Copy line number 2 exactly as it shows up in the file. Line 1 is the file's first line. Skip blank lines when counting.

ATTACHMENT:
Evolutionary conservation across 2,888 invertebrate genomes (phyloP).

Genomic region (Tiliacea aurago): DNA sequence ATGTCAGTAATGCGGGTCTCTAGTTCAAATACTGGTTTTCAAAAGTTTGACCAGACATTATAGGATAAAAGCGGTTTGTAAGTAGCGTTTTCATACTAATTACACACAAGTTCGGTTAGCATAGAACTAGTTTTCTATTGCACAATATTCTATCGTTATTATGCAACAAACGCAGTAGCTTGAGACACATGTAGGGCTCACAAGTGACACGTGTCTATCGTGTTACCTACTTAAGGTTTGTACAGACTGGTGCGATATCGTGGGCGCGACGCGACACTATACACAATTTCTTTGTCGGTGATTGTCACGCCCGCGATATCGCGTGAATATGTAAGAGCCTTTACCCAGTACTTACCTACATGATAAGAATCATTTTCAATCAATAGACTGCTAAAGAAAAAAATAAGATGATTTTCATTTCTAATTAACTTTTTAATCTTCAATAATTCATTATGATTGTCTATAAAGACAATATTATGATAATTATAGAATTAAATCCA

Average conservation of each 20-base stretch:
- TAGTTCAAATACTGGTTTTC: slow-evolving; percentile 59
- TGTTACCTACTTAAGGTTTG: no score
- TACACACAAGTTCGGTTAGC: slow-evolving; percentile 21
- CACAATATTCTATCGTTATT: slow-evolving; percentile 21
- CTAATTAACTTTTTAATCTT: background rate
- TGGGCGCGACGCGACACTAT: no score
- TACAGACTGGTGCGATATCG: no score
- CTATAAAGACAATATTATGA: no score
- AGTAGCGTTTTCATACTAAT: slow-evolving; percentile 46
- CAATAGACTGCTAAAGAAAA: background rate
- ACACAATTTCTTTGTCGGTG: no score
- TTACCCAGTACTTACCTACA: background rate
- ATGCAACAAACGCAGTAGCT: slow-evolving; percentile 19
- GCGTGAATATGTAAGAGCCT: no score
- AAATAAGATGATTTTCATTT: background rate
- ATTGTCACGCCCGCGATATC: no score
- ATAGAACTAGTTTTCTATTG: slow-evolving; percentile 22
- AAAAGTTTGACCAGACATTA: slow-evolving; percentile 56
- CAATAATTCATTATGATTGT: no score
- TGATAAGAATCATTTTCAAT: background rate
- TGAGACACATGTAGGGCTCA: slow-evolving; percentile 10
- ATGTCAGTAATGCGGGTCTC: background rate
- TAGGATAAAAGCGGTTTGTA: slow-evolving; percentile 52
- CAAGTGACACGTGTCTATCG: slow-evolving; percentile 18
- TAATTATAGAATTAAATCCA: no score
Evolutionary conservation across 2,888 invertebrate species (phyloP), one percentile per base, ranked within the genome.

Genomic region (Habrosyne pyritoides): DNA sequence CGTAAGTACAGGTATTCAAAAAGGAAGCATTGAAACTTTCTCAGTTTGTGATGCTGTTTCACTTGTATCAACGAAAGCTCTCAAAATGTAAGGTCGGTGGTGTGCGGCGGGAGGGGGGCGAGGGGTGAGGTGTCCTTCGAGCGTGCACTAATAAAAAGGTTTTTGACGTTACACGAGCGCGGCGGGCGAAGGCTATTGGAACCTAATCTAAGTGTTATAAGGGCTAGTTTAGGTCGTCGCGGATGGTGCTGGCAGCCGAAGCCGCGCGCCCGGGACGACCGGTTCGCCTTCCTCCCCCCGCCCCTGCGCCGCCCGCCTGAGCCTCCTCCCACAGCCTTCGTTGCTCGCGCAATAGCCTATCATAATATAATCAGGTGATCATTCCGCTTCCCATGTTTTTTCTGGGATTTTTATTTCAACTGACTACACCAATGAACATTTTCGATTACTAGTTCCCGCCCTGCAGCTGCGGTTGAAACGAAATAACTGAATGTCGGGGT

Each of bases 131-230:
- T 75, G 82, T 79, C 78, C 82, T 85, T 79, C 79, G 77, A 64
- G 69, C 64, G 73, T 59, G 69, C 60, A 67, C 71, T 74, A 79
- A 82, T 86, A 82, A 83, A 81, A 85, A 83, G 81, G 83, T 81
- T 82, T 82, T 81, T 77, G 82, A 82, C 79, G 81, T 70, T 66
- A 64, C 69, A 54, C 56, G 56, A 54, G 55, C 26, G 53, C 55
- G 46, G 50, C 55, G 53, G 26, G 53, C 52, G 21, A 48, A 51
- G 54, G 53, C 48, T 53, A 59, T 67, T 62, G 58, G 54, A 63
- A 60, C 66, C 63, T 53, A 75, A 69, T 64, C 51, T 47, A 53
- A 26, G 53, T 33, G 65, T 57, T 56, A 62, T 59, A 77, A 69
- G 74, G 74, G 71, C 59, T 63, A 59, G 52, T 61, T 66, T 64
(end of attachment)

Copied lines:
Genomic region (Tiliacea aurago): DNA sequence ATGTCAGTAATGCGGGTCTCTAGTTCAAATACTGGTTTTCAAAAGTTTGACCAGACATTATAGGATAAAAGCGGTTTGTAAGTAGCGTTTTCATACTAATTACACACAAGTTCGGTTAGCATAGAACTAGTTTTCTATTGCACAATATTCTATCGTTATTATGCAACAAACGCAGTAGCTTGAGACACATGTAGGGCTCACAAGTGACACGTGTCTATCGTGTTACCTACTTAAGGTTTGTACAGACTGGTGCGATATCGTGGGCGCGACGCGACACTATACACAATTTCTTTGTCGGTGATTGTCACGCCCGCGATATCGCGTGAATATGTAAGAGCCTTTACCCAGTACTTACCTACATGATAAGAATCATTTTCAATCAATAGACTGCTAAAGAAAAAAATAAGATGATTTTCATTTCTAATTAACTTTTTAATCTTCAATAATTCATTATGATTGTCTATAAAGACAATATTATGATAATTATAGAATTAAATCCA